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Labour and do work

| 04-09-2020
The holidays are over, so we're back to work. Or as the Germans say: an die Arbeit. We also know that word, arbeid, in Dutch, but it's becoming less common. What's up with that? And is that also the case in English with the word labour?
Chalk drawing of a man with a shovel
Digger, Vincent van Gogh (1885)
Difference between labour and work
Every weekday morning I leave my house to go to werk (work), and after a day of werken (work) as an werknemer (employee) I go home again. I would never say that I go to arbeid (labour) to arbeiden (labour) as an arbeider (labourer). To me those words belong more to plodding craftsmen like blacksmiths, peat cutters and farmhands. The word arbeider evokes associations with the rise of socialism and the Industrial Revolution rather than with the present day. Why is that? And why don't I think concepts such as collectieve arbeidsovereenkomst (collective labour agreement), arbeidstijdverkorting (working time reduction) and arbeidsmarkt (labour market) sound old-fashioned?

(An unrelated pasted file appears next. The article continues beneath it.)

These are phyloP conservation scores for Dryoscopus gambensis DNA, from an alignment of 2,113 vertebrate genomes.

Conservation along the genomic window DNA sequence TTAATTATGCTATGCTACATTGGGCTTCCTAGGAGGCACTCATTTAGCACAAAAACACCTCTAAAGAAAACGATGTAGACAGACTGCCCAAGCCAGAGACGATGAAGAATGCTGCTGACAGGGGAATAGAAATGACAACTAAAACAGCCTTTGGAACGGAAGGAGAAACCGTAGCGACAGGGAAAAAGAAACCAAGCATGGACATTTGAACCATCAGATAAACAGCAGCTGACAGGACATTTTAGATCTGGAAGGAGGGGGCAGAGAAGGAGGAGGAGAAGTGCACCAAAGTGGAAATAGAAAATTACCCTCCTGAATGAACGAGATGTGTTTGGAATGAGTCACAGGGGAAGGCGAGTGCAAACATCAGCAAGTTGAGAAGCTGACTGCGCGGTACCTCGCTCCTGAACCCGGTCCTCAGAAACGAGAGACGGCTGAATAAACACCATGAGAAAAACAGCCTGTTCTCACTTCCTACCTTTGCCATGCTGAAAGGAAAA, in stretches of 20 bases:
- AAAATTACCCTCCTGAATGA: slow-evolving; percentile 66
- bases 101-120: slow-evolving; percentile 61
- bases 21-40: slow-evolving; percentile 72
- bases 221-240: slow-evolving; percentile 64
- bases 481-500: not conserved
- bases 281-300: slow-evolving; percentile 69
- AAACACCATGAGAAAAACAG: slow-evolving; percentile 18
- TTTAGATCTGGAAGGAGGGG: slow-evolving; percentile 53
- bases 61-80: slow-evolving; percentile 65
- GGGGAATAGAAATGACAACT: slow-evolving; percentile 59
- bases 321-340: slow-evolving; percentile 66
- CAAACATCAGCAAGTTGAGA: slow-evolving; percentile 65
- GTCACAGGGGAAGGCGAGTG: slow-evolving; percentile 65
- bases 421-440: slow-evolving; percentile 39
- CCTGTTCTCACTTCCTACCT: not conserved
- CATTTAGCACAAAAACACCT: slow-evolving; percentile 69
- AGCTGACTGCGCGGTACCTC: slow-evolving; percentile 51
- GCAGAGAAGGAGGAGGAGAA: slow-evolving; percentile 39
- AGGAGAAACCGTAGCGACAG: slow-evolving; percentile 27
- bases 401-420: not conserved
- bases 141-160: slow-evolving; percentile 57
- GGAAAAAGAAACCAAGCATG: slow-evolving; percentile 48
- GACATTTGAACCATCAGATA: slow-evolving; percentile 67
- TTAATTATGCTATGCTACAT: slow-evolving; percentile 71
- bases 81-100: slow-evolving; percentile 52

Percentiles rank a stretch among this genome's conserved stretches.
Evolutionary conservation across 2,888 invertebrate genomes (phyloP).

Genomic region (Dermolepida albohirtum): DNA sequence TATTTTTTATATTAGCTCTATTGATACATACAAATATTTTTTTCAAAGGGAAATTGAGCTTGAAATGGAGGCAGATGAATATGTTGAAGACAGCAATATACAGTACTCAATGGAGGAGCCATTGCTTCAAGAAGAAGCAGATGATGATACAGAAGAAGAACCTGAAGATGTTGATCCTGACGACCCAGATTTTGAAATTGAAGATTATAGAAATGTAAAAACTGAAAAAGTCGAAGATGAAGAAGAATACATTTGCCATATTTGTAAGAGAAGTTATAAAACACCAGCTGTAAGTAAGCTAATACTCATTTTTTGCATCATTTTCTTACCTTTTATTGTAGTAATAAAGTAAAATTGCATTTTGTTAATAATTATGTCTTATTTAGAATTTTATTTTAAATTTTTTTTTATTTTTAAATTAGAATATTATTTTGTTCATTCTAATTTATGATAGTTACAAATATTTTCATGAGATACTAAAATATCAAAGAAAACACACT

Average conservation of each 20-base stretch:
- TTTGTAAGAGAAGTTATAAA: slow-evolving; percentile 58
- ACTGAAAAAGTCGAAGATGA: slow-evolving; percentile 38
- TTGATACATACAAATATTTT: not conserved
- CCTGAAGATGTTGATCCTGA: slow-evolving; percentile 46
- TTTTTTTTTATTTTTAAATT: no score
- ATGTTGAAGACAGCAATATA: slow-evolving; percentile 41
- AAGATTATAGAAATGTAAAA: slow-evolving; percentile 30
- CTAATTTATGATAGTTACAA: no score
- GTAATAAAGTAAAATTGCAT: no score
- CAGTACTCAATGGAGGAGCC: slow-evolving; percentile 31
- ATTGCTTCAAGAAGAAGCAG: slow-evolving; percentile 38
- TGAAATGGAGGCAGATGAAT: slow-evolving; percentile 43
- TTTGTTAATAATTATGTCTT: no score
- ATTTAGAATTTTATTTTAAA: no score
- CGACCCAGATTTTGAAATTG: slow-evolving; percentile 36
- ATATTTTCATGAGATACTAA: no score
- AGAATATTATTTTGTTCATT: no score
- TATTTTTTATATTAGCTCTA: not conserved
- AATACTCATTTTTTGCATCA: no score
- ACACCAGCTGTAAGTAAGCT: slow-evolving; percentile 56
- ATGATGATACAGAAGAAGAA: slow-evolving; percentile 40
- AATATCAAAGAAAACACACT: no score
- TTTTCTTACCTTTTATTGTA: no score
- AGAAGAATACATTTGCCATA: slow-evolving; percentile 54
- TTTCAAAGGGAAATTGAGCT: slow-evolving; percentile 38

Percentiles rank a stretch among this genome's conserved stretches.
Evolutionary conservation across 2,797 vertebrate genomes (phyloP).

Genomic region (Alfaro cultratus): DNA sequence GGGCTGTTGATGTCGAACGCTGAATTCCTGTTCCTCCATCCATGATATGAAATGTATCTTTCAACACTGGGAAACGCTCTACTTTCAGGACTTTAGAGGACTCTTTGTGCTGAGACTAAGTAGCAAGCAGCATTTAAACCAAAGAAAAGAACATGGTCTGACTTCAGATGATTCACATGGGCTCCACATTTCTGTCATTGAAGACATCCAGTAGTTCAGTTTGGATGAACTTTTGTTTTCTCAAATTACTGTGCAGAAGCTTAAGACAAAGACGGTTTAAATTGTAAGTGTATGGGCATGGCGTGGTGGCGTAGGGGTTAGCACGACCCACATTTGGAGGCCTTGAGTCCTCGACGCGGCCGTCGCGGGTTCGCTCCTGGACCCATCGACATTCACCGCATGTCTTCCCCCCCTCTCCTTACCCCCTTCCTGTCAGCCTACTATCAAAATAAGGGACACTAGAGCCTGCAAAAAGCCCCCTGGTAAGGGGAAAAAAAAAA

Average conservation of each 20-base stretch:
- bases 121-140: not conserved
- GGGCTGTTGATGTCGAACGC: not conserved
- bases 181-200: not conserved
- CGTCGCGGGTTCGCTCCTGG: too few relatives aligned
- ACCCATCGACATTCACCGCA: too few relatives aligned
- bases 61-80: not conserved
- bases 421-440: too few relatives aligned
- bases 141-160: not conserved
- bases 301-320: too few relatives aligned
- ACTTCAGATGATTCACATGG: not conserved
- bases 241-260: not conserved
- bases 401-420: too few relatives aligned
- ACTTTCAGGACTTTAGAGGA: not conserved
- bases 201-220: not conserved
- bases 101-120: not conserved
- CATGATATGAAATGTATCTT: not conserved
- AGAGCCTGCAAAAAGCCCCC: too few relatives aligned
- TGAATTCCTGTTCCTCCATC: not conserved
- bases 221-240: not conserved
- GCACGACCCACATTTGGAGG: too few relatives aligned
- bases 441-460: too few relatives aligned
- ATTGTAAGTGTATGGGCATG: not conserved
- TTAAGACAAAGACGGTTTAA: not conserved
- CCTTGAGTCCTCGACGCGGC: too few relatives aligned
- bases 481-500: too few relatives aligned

It's not new that there's a difference between arbeid (labour) and werk (work). The EWN mentions the Wachtendonckse Psalmen from the 10th century as the oldest site of the word arbeid, and for werk it mentions a source from the end of the 8th century. The word werk has a Protogermanic root *werka-, which can be traced back to the Proto-Indo-European root *werg-. Simply put: the word werk has been around for centuries in a very recognizable form. The word arbeid is probably taken from High German, and is described in the EWN as a 'general Germanic word', with a possible relationship to some words outside of Germanic. At first, arbeid was mainly understood to mean 'the pain, the torment that was done to someone, the distress in which he was,' I read in the EWN at P.H. Schröder, who goes on to say that it is mainly due to Luther that the second pre-existing meaning 'the effort one employs to achieve a goal' has come to the fore.

Labour and do all your work